|By Roger Strukhoff||
|January 30, 2011 07:45 AM EST||
In Cairo, fear and trepidation of Facebook and Twitter ran high enough to prompt the government to flip a Liebermanesque Internet kill switch.
But perhaps it's not these two sites in particular as much as IT in general that's causing the problem for the world's dictators. And perhaps it is those countries that have tried to have things both ways--encouraging economic freedom while controlling political freedom--that are most prone to disruption, even revolution, today.
Countries that have moved from state planning to more open markets have experienced widespread disruption as the inequalities of capitalism announce themselves. When a country moving toward economic liberalization doesn't liberalize its press and political freedoms in the process, oppressed anger often builds to dangerous levels.
Add to this the notion that IT is disruptive, even revolutionary, and you can be crafting a toxic brew.
Through Internet connectivity, small computers, smart phones, and a universe of free websites, people in all corners of the world can communicate in ways that were simply not possible even a few years ago, and with opinions that will invariably run afoul of an oppressive, controlling government.
IT disruption cannot be measured accurately simply by looking at pure investment levels. In fact, the wealthier, more equitable, more stable nations of the world also invest the most on IT on a per-person (per capita) basis: Switzerland, the United States, Norway, Sweden, and the Netherlands are the world's top five..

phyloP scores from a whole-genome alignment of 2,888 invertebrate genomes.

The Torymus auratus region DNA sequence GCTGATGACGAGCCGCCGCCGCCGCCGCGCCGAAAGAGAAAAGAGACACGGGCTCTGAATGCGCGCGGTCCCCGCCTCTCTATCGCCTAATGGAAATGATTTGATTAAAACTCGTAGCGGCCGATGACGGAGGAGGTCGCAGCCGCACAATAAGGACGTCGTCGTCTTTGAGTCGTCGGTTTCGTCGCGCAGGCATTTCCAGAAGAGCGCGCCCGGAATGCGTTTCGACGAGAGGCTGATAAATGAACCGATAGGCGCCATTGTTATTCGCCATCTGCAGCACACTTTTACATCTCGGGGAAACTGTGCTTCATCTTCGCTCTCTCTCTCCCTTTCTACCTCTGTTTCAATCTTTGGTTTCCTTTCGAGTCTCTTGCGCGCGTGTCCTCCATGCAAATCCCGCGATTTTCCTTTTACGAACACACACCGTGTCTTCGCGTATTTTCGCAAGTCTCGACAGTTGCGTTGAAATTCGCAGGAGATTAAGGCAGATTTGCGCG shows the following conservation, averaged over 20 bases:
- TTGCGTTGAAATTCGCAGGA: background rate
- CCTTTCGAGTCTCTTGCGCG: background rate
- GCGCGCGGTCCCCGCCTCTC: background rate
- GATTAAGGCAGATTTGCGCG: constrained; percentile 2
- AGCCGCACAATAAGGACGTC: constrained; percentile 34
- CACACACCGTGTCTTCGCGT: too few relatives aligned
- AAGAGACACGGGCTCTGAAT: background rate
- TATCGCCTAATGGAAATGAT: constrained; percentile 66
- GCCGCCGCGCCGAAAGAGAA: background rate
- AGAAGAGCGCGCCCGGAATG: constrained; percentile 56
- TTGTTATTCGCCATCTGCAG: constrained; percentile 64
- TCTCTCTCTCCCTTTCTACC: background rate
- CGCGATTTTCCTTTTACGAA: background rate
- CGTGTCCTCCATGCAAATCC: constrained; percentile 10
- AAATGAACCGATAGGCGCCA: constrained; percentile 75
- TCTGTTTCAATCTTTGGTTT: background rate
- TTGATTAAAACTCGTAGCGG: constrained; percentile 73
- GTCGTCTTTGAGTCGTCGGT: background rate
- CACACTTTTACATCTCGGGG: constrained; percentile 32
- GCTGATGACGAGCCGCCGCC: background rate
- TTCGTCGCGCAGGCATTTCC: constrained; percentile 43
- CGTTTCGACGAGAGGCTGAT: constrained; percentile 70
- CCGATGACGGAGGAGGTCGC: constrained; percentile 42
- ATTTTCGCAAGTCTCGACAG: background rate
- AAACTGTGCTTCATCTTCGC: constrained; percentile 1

The next five are Hong Kong, Finland, Denmark, the UAE, and the UK. After that come Japan and Canada. All have internal problems, pressures, and loudmouths, of course, but none seem ripe for revolution.
Where, on the other hand, are the places that are truly dynamic-truly kinetic-in their level of commitment to IT? Which countries may be most prone to truly disruptive IT?
This was my question when I created the Tau Index a few months ago, in which I factored income inequity and local cost-of-living into per capita IT spending. Doing this created a Top 25 list that was far different from the simple Top 25 per capita list.
There were only two countries in the Top 25 of both lists: the Czech Republic and South Korea. And whereas most of the world's Top 25 IT spenders per capita are located in North America and Western Europe (plus Japan), most members of the Tau Index were located in Southern Asia, Eastern Europe, and Northern Africa.
There are some combustible places on this list. So given the revolutionary events in Tunisia and Egypt--both of which are on the Tau Index Top 25--it occurred to me to examine an extra dimension, one that measures government oppression.
For now, I've settled on the Press Freedom Index (PFI), published annually by Reporters Without Borders. Although some places rate poorly due to a general climate of fear and lawlessness rather than government oppression-the Philippines, a Tau Index Top 25 country, is the classic example-we can generally connect the dots between a poor PFI ranking and a nasty government.